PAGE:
What to expect

Colorado has 5667 trails including medium, difficult, extra difficult, and easy trails. The trail with the highest elevation climb is the Arkansas River Loop and the one with the least climb is the South Mount Elbert Trail. The longest trail is American Discovery Trail - West at 3180 km. To complete this hike you should budget at least 97 days. For a shorter adventure, you can try the South Rim Road Circle a t 144 m. This could be done in as little as 1 days. Trails with the best offering of hostels include Stout, Mill Creek and Horsetooth Mountain Loop Trail, D1 Trail and Devils 7 Loop, White Ghost and Monument Loop Trail, Island Lake Trail, and Johnny Roberts Memorial Park Loop - East.

Guide to hiking in Colorado

Be prepared for hiking in Colorado with the HiiKER app

FAQs about hiking in Colorado

What is the climate like for hiking in Colorado?

In Colorado, a hiker's paradise, weather conditions can vary greatly by season and elevation. Generally, the state experiences a sunny, dry climate, making it a year-round hiking destination.
Summer (June through August) offers the warmest weather and is typically the best time to tackle high-altitude hikes in the Rocky Mountains, as trails are mostly free from snow. However, afternoon thunderstorms are common, so early starts are recommended.
Winter (December through February) brings snow and cold temperatures, especially at high elevations, making some trails inaccessible. But for the prepared adventurer, winter hiking or snowshoeing can offer a unique and serene experience. Always check local weather conditions before setting out. For trail updates and weather info, visit the Colorado Parks & Wildlife website. [Link: https://climate.colorado.gov/]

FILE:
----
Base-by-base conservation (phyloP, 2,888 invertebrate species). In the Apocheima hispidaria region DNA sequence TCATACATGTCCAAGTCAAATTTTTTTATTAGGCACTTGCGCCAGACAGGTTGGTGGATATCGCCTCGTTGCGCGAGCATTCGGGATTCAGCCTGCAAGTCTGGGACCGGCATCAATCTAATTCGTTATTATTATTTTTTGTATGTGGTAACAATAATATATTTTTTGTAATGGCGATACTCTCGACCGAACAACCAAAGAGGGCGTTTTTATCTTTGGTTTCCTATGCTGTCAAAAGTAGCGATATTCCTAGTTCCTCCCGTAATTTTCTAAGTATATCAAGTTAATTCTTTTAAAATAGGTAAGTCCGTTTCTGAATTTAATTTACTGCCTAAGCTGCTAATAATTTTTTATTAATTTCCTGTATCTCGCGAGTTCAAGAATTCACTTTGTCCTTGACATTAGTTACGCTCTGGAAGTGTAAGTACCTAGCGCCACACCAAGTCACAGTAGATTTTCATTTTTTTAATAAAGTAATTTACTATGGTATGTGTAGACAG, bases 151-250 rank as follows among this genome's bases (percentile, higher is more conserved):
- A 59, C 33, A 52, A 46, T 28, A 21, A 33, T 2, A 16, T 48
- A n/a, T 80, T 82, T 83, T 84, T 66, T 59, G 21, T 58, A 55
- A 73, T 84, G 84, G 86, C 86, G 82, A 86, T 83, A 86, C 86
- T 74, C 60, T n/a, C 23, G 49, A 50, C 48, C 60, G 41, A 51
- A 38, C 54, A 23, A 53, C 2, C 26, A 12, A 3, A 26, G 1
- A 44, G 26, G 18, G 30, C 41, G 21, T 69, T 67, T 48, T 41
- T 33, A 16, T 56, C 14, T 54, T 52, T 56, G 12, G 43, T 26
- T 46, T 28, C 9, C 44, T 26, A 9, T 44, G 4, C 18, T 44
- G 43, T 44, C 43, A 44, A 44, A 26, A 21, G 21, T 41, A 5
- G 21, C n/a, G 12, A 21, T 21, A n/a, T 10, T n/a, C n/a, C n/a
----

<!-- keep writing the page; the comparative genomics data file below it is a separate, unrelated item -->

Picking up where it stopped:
Do I need a permit to hike in Colorado?

While most Colorado trails are free, some popular areas, like Hanging Lake or Rocky Mountain National Park, require permits or reservations to manage visitor impact. Permits can typically be obtained online in advance. Contact the relevant park management or Colorado Parks & Wildlife for specifics. [Link: https://www.nps.gov/romo/planyourvisit/permitsandreservations.htm]

Is wild camping allowed in Colorado?

Wild camping, often referred to as dispersed camping, is generally permitted in Colorado's National Forests and Bureau of Land Management areas, unless otherwise posted. Hikers must follow Leave No Trace principles and fire restrictions. Always check specific regulations with the managing agency. [Link: www.fs.usda.gov]

Are there mountain rescue services in Colorado?

In the event of a hiking emergency in Colorado, dial 911 for immediate assistance. The Colorado Search and Rescue Association (CSAR) coordinates rescue efforts in the mountainous terrains. Always let someone know your hiking plans and carry a charged cell phone. [Link: https://coloradosar.org/]

Are there dangerous plants in Colorado?

Colorado's diverse landscapes offer a variety of flora. Alpine regions feature tundra wildflowers, while lower elevations host pine forests and aspen groves. Hikers should respect the delicate ecosystem and avoid trampling wildflowers. The Colorado Native Plant Society website provides comprehensive information. [Link: www.conps.org]

What wildlife should I be aware of when hiking in Colorado?

Colorado's trails reveal an array of wildlife, from elk and deer in the Rocky Mountain National Park to marmots and pikas in alpine areas. Be bear-aware, particularly in forested areas, and mindful of smaller critters like ticks and mosquitoes. For wildlife safety tips, refer to the Colorado Parks & Wildlife website. [Link: https://dnr.colorado.gov/divisions/colorado-parks-wildlife]